On Monday (12 July) there was a stark increase in online racial abuse against Bukayo Saka, Marcus Rashford and Jadon Sancho – with the infamously late Online Safety Bill far from becoming law, how are the Government tackling this?
When Bukayo Saka missed the final penalty for England, there were two feelings unfolding across the UK.
One feeling was loss at being so close to winning, reflecting on game strategy with an increasing sense of devastation or defiant pride, maybe both. The second feeling was a slow-burning dread, with the knowledge that game critique would become racially abusive toward the three Black athletes.
For minority ethnic football fans, the dread was as predictable as English summer rain.
On Monday, a Rashford mural in South Manchester was vandalised with racist commentary. It was commissioned in his old neighbourhood to recognise the work of the player off-pitch against child hunger. In January, Rashfords’ campaigning changed a Government contract on food parcels for children, in a moment also known as The Chartwell Scandal.
According to Twitter, over 1000 racist tweets against the athletes were removed. On Instagram, moderating AI struggled to identify monkey emojis as racist, despite being used against all three athletes.
In a 2021 report by the Runnymede Trust, they find that racial abuse online is still too difficult to stop. The report said: “Protection against racism extends to the online domain, and incitement to racial and religious hatred is illegal regardless of the medium through which it is expressed. This means that online hate speech can be prosecuted under existing hate crime legislation (mainly the Public Order Act 1986).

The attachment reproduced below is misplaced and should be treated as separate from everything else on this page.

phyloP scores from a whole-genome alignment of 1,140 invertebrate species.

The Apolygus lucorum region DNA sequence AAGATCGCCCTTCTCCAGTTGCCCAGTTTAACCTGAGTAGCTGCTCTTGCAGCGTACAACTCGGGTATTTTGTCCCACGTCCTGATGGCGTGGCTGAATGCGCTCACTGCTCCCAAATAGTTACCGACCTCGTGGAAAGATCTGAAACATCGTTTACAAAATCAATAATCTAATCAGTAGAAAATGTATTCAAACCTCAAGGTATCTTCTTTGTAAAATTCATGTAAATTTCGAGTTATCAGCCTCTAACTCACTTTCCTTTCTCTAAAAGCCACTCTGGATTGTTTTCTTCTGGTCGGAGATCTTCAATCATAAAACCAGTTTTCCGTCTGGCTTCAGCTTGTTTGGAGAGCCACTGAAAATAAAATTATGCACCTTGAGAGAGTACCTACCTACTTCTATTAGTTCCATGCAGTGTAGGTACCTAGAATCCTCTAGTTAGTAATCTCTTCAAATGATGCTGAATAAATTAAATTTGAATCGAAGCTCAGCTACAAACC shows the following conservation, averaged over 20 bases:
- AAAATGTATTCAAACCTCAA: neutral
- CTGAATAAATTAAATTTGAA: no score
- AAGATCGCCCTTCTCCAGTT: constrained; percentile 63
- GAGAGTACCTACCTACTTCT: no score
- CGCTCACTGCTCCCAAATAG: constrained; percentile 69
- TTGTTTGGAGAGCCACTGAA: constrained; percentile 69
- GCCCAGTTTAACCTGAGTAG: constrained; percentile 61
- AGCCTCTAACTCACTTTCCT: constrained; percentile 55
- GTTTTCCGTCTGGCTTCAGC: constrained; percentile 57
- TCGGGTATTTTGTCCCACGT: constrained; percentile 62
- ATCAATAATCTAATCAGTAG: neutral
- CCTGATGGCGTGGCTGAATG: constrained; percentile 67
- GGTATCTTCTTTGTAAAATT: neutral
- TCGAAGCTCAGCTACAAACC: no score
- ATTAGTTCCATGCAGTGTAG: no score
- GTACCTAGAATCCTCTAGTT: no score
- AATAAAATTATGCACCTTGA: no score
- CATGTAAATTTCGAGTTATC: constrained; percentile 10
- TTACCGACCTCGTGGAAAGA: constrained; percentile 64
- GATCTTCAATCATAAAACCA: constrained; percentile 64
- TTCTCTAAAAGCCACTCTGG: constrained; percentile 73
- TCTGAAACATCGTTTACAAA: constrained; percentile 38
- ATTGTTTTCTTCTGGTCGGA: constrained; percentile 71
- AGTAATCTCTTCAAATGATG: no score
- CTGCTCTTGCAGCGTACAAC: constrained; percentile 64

“However, this is inadequate to prosecute those who perpetrate hate through social media platforms, because the legislation was adopted before the mainstream use of social media.”
What is the UK Government response?
Today (14 July), when asked about the incidents of online racial abuse at PMQs, Prime Minister Boris Johnson said: “I repeat that I utterly condemn and abhor the racist outpouring we saw on Sunday night. What we’ll do, is take practical steps, to ensure that the football banning order is changed, then you won’t be going to the match.”
PM Johnson further said that he would fine all social media companies 10% of their global worth, if they appeared to cross a line.
However, in March, the Government published the Sewell Report – more commonly known as the Race Report. The report suggests that there is no “systematic racism” in the UK, explaining that any residual experiences of racism are often figments of community imagination, as opposed to real instances of discrimination. These findings are supported by the UK Government.
The Sewell Report also stated: “Often it was a perception that the wider society could not be trusted. For some groups historic experience of racism still haunts the present and there was a reluctance to acknowledge that the UK had become open and fairer.”
If the Government are biased against the existence of systematic racism, what do “practical steps” against racial abuse then look like?
PM Johnson suggested two courses of action – banning those convicted of racist hate crimes from attending football matches, and pushing forward with the Online Safety Bill.
The football ban plan
According to the latest available Home Office data from 2019-2020, there have been under 50 individuals actually charged with racially aggravated offences. This means that if the UK Government moves to stem racism by banning those charged with hate crimes, a maximum of 50 people would be missing from future stadium crowds.
Before the current moment of online racial abuse, there was debate among the Cabinet about the right of the England team to take a knee before the game. Players on both the Italian and English sides on Sunday took the knee, showing solidarity with a global anti-racist movement – which has seen athletes in the US taking a knee before their games, to remember Black lives lost to police brutality.